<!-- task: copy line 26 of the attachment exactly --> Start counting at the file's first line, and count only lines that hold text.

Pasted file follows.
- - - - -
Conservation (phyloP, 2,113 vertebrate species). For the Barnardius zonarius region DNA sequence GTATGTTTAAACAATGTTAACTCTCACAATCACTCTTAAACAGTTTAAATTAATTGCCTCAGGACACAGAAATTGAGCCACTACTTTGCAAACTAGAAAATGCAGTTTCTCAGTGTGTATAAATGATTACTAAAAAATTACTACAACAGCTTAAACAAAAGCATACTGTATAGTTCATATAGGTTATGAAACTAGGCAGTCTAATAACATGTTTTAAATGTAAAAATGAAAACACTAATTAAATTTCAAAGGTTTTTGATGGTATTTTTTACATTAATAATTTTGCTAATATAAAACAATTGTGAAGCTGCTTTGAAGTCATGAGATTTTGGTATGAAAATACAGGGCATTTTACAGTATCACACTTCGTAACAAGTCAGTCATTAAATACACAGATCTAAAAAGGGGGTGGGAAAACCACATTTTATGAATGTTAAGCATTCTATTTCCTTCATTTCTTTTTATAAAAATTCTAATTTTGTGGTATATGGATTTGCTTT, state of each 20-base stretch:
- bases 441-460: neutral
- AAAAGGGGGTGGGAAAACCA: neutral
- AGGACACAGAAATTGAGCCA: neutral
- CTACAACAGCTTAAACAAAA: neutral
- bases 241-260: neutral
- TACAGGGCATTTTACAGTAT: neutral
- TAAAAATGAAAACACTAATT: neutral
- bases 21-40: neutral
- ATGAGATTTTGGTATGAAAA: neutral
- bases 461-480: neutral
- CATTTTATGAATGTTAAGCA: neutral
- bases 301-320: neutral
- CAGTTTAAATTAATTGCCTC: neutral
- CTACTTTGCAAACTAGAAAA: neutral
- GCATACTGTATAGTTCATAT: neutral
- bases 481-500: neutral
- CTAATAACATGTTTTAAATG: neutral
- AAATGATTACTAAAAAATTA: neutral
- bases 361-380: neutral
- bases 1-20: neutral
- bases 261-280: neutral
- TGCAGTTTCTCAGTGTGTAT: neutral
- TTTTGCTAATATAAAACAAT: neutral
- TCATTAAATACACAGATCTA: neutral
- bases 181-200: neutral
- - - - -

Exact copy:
- bases 181-200: neutral